By the Indian Women’s Press Corps




Tehelka (Photo credit: Wikipedia)


 The Indian Women’s Press Corps strongly condemns the sexual misconduct by the Editor-in-Chief of Tehelka against a young women journalist. While this is one of the few cases that has come into the public domain because of the journalist’s courage and convictions there are many incidents of harassment that occur within the media community which unfortunately are not aired because of the fear of retribution or unwelcome publicity.



Against, the backdrop of this recent complaint of sexual assault and as an increasing number of women join the media force, the IWPC feels that media houses and organisations should take corrective measures, including setting up pro-active internal complaints committees for the effective enforcement of the Vishakha Guidelines. Towards that end, the IWPC also urges the magazine to set up an inquiry committee to investigate the complaint made by the journalist. If found guilty, suitable action should be taken against the perpetrator. As a media body of 600 professional women journalists the IWPC believes that while the media has a mandate to report on the misdeeds of others it is also important that we turn the searchlight within our community.



Sexual harassment in any form goes against a women’s fundamental right to work without fear and prejudice. The setting up of sexual harassment committees, instituted in compliance with the Supreme Court guidelines, will help in redressing cases of harassment in a swift, fair and professional manner. For the committees to be useful, they need to be constituted carefully so that they can facilitate an atmosphere of trust between employees and the management. The effective functioning of such committees will ensure that women journalists have a sense of confidence about their professional space. Such committees will also give women journalists the assurance that if they register an official complaint against sexual misconduct they will not be singled out or intimidated by the seniority of the perpetrator.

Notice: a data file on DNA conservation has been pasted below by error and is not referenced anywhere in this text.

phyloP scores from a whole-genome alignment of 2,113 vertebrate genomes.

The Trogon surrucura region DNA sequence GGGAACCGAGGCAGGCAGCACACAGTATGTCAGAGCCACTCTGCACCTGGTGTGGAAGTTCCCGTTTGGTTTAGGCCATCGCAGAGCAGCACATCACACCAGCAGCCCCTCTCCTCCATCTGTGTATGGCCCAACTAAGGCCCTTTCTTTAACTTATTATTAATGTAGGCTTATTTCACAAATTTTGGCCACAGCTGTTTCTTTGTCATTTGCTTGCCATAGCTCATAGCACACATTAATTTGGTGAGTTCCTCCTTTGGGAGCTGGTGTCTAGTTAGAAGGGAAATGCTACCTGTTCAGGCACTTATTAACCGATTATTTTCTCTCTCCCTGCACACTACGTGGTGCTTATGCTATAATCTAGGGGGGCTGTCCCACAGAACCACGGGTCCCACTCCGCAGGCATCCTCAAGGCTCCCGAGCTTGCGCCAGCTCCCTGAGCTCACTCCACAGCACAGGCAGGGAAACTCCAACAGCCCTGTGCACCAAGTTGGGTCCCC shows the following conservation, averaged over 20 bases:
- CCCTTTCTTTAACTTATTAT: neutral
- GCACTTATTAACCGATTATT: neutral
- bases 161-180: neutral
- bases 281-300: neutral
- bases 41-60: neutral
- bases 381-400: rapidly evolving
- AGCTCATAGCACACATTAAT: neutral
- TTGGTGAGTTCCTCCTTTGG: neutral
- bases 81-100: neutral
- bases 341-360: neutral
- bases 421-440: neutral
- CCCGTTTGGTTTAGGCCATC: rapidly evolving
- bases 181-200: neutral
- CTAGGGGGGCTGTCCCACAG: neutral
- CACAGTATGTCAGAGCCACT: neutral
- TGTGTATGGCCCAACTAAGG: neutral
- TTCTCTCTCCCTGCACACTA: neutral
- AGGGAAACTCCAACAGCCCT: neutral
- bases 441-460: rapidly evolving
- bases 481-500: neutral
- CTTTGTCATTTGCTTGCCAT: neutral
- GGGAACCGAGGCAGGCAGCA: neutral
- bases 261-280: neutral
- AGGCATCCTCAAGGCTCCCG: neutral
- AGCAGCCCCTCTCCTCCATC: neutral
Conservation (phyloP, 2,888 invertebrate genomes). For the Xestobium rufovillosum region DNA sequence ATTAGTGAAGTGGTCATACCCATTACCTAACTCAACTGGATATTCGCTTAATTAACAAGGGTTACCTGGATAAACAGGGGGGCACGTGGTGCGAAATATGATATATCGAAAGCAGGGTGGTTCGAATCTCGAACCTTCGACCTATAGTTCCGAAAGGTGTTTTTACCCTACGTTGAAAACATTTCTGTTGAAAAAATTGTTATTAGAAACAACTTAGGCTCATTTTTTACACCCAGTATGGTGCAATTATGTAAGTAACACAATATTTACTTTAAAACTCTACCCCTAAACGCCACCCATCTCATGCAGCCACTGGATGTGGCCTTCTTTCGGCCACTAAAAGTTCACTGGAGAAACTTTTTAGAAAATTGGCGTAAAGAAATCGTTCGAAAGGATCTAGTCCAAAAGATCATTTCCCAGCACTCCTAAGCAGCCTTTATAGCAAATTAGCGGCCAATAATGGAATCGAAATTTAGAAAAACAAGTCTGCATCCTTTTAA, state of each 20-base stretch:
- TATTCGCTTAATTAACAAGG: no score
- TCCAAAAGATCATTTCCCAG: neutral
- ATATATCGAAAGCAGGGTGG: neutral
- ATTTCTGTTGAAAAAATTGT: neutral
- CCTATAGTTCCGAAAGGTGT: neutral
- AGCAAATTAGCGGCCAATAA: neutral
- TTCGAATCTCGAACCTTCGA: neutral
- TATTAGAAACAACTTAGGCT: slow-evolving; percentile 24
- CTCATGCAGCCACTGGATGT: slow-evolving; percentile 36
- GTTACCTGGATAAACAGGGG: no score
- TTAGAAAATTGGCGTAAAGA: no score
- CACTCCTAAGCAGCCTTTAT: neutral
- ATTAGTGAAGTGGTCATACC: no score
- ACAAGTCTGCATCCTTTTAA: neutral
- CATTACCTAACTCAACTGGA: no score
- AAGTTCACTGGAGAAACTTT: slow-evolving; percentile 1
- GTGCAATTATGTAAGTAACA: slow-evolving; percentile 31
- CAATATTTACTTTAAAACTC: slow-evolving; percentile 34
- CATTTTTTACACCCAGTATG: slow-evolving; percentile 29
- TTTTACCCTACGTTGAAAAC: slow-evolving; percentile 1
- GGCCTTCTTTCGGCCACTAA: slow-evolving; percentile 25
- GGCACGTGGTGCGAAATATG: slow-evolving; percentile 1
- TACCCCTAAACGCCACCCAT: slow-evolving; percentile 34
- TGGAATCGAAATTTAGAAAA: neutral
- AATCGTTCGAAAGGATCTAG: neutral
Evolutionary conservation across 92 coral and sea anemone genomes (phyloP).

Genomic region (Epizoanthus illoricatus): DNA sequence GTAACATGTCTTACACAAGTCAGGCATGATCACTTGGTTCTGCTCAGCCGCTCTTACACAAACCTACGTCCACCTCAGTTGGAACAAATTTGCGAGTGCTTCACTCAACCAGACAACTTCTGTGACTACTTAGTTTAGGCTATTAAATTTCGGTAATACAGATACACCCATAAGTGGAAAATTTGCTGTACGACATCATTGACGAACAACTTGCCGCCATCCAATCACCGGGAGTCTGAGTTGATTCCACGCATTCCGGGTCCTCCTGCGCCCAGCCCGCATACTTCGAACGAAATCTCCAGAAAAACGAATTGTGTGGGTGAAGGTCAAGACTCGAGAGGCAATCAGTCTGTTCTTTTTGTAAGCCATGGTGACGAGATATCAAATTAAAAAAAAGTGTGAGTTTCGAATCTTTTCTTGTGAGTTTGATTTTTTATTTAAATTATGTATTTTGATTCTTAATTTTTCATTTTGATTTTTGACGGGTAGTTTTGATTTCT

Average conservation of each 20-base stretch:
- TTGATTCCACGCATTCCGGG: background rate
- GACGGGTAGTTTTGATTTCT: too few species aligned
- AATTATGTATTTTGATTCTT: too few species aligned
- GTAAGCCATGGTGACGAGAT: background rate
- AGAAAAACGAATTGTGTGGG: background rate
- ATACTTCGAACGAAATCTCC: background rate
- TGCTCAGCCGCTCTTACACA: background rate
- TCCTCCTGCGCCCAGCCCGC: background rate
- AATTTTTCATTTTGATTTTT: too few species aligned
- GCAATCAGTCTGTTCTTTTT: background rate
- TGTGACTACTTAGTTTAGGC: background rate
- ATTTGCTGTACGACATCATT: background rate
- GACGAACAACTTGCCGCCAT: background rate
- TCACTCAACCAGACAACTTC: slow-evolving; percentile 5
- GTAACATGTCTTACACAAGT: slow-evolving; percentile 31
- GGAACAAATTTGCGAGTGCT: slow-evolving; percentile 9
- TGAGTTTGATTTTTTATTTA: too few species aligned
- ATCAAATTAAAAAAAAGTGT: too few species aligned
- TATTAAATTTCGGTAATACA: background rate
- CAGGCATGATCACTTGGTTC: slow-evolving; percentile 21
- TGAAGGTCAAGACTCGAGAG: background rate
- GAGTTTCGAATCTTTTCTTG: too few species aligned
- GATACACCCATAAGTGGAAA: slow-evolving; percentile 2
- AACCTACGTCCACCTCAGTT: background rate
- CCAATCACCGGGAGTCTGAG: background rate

The Sexual Harassment of Women at Workplace (Prevention, Prohibition and Redressal) Act, 2013, is a Legislative Act, which seeks to protect women from sexual harassment at their place of work. Passed by the Lok Sabha on September 3, 2012, it was cleared by the Rajya Sabha on February 26, 2013 and the Bill received the President’s assent on April 23 this year.



Mannika Chopra                                                    Aruna Singh


(President)                                                             (General Secretary)



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